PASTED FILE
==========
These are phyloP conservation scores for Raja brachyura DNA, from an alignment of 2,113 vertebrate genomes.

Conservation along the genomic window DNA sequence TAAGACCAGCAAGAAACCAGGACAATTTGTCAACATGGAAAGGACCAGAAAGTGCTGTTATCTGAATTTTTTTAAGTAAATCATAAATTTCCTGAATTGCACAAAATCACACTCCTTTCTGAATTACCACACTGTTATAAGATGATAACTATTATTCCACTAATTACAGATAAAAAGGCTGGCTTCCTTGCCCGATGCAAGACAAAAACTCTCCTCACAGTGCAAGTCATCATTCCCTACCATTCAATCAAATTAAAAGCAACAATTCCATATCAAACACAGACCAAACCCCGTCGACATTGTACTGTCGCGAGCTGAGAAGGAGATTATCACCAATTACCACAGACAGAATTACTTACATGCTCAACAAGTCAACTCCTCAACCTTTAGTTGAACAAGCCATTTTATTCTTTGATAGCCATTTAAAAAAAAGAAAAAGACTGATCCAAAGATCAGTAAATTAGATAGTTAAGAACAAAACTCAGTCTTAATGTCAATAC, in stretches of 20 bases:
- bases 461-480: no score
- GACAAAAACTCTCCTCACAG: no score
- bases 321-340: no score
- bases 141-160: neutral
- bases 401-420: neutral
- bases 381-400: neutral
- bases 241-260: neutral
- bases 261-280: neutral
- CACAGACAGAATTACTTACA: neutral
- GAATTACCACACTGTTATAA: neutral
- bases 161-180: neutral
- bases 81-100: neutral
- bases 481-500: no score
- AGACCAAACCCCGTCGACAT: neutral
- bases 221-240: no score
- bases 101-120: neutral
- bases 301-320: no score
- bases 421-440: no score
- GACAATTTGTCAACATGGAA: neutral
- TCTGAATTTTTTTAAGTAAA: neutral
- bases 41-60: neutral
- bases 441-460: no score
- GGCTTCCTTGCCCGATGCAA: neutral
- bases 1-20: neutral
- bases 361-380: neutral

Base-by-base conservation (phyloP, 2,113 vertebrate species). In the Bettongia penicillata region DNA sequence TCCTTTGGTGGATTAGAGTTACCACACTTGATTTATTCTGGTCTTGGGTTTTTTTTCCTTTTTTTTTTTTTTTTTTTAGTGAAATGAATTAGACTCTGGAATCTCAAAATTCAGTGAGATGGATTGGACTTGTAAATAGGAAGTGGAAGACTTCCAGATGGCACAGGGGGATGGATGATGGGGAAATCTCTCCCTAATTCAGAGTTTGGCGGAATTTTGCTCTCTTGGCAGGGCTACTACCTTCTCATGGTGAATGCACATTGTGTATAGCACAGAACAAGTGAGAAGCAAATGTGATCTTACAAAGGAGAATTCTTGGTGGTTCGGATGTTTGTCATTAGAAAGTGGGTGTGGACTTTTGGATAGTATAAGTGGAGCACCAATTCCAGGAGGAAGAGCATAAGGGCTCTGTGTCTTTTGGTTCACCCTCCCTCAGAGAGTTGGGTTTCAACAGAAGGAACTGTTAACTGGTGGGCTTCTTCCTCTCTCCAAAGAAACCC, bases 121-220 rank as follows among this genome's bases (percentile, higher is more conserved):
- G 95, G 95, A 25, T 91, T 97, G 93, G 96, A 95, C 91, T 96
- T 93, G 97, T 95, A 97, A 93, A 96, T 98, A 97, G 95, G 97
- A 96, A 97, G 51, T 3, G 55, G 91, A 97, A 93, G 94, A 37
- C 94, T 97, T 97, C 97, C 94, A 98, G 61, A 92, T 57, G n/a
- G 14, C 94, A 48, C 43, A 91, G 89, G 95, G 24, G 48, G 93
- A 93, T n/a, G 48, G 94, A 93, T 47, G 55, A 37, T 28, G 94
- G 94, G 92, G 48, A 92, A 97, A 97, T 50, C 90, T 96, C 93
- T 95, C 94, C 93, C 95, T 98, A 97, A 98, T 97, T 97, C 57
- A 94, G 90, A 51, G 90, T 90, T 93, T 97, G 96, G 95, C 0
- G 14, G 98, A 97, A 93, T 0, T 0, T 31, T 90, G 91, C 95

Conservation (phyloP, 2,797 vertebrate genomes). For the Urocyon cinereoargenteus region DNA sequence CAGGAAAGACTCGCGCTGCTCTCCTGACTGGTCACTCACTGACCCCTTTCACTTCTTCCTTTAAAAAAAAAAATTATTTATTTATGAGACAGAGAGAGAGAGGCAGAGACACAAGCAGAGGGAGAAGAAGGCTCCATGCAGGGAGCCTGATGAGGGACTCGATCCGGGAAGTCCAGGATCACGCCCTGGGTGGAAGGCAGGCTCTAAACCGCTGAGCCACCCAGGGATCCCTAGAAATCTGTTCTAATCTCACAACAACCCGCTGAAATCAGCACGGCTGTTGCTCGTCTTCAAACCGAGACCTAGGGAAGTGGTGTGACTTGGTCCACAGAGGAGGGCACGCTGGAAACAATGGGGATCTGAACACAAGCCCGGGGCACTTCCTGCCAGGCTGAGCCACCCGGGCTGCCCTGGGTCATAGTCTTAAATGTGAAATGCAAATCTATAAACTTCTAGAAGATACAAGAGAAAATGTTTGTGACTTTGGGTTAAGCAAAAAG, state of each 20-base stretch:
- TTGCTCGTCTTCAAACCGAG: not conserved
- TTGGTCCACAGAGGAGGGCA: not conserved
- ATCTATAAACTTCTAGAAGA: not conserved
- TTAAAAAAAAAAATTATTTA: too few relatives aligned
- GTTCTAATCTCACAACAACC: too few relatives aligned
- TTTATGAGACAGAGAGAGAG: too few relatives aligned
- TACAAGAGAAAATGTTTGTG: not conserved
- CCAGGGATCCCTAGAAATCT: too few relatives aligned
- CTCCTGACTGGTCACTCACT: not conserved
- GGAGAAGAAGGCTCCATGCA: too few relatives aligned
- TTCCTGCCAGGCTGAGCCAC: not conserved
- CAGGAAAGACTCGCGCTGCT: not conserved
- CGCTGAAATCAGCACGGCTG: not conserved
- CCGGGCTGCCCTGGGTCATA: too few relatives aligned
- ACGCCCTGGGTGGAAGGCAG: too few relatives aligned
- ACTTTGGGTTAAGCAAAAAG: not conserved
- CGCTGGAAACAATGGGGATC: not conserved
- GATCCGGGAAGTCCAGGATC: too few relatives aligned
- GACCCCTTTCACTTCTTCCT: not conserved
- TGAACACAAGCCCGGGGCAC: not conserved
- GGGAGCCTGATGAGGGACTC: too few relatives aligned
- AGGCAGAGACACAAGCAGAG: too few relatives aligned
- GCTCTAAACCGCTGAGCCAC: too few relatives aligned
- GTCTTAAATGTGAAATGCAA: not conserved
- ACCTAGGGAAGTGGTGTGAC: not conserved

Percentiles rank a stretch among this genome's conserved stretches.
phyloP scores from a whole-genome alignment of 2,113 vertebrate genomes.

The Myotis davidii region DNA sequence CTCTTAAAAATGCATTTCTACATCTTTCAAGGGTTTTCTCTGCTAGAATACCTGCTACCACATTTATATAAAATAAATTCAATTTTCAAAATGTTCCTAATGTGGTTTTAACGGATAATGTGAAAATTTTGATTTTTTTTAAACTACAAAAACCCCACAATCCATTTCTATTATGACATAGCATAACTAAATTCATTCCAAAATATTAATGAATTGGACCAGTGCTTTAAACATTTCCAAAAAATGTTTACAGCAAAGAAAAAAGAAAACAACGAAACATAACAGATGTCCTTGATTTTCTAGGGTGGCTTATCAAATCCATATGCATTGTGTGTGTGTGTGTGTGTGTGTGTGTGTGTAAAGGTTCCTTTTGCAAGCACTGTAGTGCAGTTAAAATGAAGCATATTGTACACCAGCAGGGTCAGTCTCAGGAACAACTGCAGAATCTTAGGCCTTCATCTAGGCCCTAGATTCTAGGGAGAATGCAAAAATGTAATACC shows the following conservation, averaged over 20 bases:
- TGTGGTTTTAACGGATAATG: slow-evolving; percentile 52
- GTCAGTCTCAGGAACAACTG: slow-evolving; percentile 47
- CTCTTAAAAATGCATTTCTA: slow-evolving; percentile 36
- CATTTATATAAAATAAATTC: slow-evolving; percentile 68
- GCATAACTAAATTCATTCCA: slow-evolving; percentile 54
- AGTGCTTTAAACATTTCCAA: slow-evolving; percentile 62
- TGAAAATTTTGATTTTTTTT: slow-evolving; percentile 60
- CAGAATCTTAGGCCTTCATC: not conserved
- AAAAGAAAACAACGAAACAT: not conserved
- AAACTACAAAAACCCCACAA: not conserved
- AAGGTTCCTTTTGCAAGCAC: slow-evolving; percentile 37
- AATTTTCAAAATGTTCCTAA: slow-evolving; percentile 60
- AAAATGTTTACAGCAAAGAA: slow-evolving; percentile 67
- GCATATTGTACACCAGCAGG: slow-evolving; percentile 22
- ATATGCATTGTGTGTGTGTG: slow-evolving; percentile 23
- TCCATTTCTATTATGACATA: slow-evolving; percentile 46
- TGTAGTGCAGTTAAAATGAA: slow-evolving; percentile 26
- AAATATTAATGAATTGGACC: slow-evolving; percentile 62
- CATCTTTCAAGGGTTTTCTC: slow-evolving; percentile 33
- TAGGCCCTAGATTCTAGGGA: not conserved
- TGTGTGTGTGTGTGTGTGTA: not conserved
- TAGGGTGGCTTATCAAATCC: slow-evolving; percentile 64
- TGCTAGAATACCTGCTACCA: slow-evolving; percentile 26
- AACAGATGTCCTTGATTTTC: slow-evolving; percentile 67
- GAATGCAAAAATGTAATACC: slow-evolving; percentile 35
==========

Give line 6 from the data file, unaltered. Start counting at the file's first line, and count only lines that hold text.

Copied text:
- bases 141-160: neutral